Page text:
The “Queen” of State Street | Restaurant Reviews
A new restaurant has opened on State Street in downtown Rochester.
That in itself is worth noting, as the signs of entrepreneurial life don’t surface every day — or even every year — in this downtrodden part of downtown.
But the fact that Queen J’s Diner is an honest greasy spoon with outsized portions and undersized prices makes its presence in the heart of the city all the more noteworthy.
The restaurant opened in late March in the location once occupied by Mexican restaurant El Sauza, near the intersection of Allen Street. However, you could be forgiven for missing it.
For most of the spring, Queen J’s was obscured by fences, pylons and backhoes that were part of a seemingly endless rewiring job by Rochester Gas & Electric that tore up State Street and blocked foot traffic.
At night, when Queen J’s is closed, the place can look abandoned as its long red, white and blue sign spanning the storefront is dark.
Make no mistake, though, between 8 a.m. and 4 p.m. on weekdays, Queen J’s is alive with comfort food from a no-frills menu and a character in the form of Mary Hallford, 63, who answers “Queen J.” and doesn’t take anything from anyone except meal orders.
“I paid the sign guy $1,500 for a sign that lights up,” Hallford said. “He put the panel on, the lights don’t work, and he left. I tried to get him on the phone.
Hallford explained that her nickname comes from her middle name, Joyce, and being the boss and monarch of her family. She is the mother of four adult children, including a daughter in the Air Force.
“She’s a boss, like her mother,” Hallford said. “The fruits don’t fall too far from the tree.”
But the restaurant is Hallford’s first foray into business after decades of working for other people — serving and hosting restaurants, from the former high-end Manhattan eatery on East Avenue to McDonald’s — and cleaning homes.
“I always dreamed,” she said. “It was me who dreamed in the back: one of these days, I will have my own restaurant.”
Calling Queen J’s a “fat spoon” isn’t a knock. While the term was once reserved for restaurants with unsanitary silverware, it now distinguishes neighborhood joints with short-term grills from restaurants with menus as thick as phone books.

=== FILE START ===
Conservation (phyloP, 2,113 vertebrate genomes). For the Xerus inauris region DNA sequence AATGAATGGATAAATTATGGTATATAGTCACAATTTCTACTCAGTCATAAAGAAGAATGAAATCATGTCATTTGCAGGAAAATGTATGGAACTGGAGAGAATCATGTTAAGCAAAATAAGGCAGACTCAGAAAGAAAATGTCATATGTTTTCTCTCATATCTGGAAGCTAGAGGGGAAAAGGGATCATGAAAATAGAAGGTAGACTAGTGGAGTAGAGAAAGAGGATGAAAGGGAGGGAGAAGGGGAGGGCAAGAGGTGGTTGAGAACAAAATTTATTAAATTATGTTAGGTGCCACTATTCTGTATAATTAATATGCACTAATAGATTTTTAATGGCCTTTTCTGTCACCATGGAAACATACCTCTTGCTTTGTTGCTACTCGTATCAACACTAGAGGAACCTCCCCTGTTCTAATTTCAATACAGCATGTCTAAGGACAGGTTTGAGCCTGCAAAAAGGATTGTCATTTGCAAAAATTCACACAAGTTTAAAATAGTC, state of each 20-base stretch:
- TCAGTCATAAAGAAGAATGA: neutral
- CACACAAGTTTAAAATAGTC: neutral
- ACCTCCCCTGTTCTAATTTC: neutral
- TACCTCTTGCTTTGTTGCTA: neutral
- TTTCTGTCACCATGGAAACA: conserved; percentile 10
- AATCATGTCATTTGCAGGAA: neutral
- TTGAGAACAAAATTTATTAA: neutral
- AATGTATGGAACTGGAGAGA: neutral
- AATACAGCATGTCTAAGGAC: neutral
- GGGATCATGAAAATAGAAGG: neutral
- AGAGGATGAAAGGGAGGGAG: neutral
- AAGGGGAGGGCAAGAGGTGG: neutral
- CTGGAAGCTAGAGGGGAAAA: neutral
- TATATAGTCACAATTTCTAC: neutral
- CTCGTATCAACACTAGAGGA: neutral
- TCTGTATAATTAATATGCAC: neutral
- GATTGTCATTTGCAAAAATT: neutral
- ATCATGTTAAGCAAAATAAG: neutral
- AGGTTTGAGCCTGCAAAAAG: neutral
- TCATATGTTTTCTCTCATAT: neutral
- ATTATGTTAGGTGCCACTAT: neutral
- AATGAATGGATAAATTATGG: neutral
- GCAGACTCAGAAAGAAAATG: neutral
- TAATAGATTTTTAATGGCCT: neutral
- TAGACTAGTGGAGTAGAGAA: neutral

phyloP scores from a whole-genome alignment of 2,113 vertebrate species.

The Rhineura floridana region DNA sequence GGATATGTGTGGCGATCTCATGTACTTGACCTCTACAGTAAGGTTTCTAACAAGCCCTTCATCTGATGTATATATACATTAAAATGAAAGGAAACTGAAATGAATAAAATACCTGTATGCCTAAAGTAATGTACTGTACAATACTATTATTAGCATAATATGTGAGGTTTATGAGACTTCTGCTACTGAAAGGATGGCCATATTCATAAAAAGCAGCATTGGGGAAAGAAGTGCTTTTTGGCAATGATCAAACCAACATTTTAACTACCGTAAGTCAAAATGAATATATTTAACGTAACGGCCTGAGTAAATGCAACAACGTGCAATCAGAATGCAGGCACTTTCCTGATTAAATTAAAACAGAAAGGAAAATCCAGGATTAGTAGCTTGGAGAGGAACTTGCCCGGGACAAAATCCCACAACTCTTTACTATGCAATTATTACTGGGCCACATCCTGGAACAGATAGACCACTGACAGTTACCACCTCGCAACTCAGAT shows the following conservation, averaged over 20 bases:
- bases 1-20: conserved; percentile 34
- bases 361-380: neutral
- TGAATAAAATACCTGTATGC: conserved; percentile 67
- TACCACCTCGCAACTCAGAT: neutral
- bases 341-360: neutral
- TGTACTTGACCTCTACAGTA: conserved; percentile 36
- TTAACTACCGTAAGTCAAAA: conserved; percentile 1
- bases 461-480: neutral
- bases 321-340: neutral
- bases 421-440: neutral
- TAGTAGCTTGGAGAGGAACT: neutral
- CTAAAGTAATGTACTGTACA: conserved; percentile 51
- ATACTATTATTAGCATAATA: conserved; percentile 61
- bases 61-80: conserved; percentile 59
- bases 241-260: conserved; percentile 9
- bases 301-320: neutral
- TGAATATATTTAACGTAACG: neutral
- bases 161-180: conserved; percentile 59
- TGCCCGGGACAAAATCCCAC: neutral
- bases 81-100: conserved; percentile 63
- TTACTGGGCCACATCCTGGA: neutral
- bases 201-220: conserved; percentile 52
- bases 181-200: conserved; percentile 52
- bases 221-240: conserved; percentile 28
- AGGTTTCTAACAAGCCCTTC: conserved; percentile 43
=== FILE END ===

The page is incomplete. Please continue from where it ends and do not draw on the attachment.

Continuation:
Nothing at Queen J’s is fattier than any other restaurant. This goes for silverware, which is plastic and comes in a sealed bag with a napkin, and food.
His breakfast sandwich is stacked with two made-to-order eggs and bacon or sausage on a buttered bun. At just $4, it feels like a steal. But letting a crumb of that heap of perfection fall anywhere but your mouth would be the real crime.
I could go on to Hallford’s savory queen omelette with house fries infused with peppers, onions and spices for $8.50, or his two-patty cheddar royal burger for $8.
But what you are looking for in a restaurant like this is not cooking. There’s nothing fancy about Queen J’s, either in the menu or in the ambiance. The walls are painted gray and purple – meant to convey royalty – and adorned with posters of films and celebrities who talk Hallford.
His favorite is “A Bronx Tale”. She got foggy talking about little Calogero and the life lessons he learned about wasting talent from his working dad and gangster mentor.
Then she turned to an image of Snoop Dogg and Martha Stewart raising a glass in a toast. “It’s here,” she said of the poster, “it’s to let people know, listen, anyone can come in here.”
That’s what you look for in a restaurant like this – red, white and blue egalitarianism – and Queen J’s has it to the core.
Whether it’s an RG&E worker who collapsed under a hard hat, or Mayor Malik Evans’ security detail who walked around wearing a suit, or the regular who lives in side of the Cooper Union, all were also welcome.
“This place has a different vibe, a great vibe,” said neighbor Steve Ruger, who came in for $2.50 home fries. “It means so much because we had nothing here before and there’s really nowhere else to go here.”
Hallford lives on Lake Avenue and grew up on Emmett Street in Rochester. She remembers moving from Tuscaloosa, Alabama with her family when she was 8 years old. Her mother was a teacher and her father was a carrier.
She said her goal with Queen J’s was to nurture the neighborhood physically and mentally and to be a sort of beacon, like something out of an Edward Hopper painting.
“I want to take care of the little boy who is at the end of the school line with a hole in his shoe and a hole in his jacket,” she said.
“If you can imagine being on a dark street, I’m that restaurant with that light on that you’d come to with a little old lady sitting there telling you your horoscope,” she continued. “That’s me. I can read people very well.
David Andreatta is the editor of CITY. He can be reached at [email protected].